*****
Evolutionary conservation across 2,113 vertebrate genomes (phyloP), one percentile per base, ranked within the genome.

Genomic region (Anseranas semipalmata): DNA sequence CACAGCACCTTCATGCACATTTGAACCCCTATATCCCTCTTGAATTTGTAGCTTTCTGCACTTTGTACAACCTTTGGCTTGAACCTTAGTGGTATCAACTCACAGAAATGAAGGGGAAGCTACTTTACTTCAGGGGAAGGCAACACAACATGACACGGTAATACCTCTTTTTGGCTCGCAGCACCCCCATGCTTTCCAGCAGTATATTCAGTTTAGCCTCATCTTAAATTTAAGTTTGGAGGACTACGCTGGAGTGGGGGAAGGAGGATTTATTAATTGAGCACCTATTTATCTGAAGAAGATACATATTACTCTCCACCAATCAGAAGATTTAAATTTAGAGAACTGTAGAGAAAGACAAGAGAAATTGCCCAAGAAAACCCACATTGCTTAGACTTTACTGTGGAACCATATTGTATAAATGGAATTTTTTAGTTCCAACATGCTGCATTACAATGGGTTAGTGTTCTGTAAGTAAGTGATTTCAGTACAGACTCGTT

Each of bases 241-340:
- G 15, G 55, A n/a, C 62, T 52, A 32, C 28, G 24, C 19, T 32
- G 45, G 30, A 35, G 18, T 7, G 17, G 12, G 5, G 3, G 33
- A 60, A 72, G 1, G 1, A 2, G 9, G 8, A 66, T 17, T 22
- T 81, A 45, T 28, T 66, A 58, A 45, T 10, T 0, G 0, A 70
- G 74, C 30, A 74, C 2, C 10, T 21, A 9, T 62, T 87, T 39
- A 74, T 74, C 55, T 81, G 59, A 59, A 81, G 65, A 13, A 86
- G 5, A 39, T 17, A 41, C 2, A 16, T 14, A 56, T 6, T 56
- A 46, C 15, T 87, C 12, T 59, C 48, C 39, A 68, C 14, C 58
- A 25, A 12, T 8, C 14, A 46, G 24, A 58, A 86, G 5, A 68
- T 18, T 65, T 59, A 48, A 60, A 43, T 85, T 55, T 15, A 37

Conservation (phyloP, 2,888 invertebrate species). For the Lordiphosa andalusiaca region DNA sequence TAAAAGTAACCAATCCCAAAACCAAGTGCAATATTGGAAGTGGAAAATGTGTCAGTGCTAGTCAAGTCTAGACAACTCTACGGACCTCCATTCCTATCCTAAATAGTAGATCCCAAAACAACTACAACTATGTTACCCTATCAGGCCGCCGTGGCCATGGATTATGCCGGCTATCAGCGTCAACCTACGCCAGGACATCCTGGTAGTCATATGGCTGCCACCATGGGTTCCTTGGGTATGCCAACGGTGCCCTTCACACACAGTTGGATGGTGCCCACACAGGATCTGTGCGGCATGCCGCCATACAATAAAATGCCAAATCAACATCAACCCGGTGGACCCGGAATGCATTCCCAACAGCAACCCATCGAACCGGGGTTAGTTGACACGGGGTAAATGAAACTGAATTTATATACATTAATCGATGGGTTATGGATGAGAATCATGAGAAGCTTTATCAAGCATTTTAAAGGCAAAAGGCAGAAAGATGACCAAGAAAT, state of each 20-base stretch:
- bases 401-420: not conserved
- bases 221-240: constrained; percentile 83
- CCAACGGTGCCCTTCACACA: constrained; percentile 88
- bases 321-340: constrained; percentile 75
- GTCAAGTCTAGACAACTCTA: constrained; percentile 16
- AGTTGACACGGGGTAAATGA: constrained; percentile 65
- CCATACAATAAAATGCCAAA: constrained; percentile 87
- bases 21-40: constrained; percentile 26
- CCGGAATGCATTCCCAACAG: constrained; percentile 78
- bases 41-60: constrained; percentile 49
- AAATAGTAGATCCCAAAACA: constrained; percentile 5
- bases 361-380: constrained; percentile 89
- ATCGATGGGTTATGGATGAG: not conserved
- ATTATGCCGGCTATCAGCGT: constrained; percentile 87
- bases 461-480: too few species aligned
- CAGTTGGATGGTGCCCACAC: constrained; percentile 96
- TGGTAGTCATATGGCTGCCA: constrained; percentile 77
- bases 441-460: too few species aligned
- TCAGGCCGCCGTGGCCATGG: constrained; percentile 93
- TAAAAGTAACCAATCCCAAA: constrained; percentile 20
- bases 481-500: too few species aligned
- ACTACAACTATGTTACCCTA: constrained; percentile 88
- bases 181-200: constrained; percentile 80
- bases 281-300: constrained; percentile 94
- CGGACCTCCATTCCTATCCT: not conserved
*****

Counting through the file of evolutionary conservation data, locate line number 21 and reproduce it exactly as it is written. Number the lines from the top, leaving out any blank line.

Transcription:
- CCATACAATAAAATGCCAAA: constrained; percentile 87